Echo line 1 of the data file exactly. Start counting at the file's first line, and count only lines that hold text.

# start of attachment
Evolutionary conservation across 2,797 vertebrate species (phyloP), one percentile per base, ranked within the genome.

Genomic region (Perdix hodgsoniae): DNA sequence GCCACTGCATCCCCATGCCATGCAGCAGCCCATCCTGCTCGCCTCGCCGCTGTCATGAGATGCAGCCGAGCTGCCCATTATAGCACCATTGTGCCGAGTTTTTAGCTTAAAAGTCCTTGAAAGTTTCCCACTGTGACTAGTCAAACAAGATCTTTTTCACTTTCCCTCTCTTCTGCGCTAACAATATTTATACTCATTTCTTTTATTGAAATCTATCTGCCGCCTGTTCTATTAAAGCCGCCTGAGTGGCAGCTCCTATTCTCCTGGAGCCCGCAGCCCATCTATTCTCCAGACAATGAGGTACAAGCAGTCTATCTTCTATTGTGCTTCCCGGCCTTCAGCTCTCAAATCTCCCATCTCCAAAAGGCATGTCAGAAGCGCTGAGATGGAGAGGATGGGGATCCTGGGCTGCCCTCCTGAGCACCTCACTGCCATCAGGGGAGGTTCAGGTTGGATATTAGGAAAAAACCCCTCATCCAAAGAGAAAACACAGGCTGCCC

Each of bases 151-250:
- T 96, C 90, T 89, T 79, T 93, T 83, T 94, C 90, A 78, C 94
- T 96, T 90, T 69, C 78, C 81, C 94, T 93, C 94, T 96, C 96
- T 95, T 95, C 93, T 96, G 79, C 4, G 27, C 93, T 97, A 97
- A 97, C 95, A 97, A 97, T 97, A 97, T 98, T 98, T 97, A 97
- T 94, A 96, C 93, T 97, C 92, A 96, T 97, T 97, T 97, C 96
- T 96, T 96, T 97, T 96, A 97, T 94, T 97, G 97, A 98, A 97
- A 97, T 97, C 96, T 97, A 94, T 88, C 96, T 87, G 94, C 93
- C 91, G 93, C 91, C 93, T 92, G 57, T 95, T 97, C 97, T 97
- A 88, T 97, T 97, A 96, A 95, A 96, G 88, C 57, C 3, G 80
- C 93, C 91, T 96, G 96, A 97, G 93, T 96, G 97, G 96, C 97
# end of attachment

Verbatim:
Evolutionary conservation across 2,797 vertebrate species (phyloP), one percentile per base, ranked within the genome.